First, as odd as it sounds, being a good listener is essential for being a good translator, and among the most important skills every translator should have. Always read through the text before starting, or listen fully to the recording to understand the context (in case of translating subtitles). With any doubts, translators should ask relevant questions and try to visualize the message the author wants to say (it may not the popular way to say the same things). Listening can be practiced wherever and whenever. Make a point of really listening to people around to understand them. In the long run, this skill will contribute to developing better working and personal relationships.

Second, writing skills in both native and target language are important. Many people say that being a good writer is a talent, not a skill, but this is not entirely true. All of us can learn to be a writer, just as we can with any other profession. And even a natural writer still needs to study to perfect their grammar and use of syntax. Go to writing classes, read technical books, take online courses, and keep up with changes in vocab and spelling. Modern languages are constantly evolving and expanding their vocabulary, so translators have to make sure they are up to date at all times. Being able to adapt to these changes it vital in producing high quality translations.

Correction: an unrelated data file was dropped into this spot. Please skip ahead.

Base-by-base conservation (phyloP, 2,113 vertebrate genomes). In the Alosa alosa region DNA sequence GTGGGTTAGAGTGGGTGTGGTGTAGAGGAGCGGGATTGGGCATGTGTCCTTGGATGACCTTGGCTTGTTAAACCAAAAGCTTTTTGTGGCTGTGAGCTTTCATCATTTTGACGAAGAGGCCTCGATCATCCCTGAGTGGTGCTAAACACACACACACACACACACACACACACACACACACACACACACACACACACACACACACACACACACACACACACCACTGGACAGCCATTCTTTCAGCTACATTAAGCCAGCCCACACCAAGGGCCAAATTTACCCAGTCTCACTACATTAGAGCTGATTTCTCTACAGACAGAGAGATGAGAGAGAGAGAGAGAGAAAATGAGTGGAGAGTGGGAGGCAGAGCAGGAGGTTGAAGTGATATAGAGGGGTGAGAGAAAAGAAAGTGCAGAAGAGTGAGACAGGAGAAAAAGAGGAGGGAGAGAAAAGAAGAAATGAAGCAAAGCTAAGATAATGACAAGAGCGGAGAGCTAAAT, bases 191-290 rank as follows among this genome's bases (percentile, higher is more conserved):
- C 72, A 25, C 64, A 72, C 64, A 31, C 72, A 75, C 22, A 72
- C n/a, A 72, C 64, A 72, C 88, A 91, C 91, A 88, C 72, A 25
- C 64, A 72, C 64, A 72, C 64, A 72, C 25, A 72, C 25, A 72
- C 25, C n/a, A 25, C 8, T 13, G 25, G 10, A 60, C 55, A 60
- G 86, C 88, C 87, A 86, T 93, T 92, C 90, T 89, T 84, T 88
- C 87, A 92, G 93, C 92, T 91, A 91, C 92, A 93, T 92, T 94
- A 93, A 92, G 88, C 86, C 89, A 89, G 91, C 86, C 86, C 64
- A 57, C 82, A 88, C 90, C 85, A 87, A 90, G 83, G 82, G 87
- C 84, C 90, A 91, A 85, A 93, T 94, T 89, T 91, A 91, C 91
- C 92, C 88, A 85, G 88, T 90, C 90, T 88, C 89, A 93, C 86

Last but not least, reading can also help improve writing skills. Thanks to modern technology, we can read everytime and everywhere with mobile devices.

Cultural differences

Translation is not simply a linguistic transformation of texts, but it is also a rendering of cultural concepts from one language to another. Asian culture in general and Vietnamese culture in particular has few things in common with Western and American culture. Unless translators are capable of breaking through decayed barriers of their own culture and opening their mind to new and sometimes alien concepts, their translation cannot be considered successful and natural.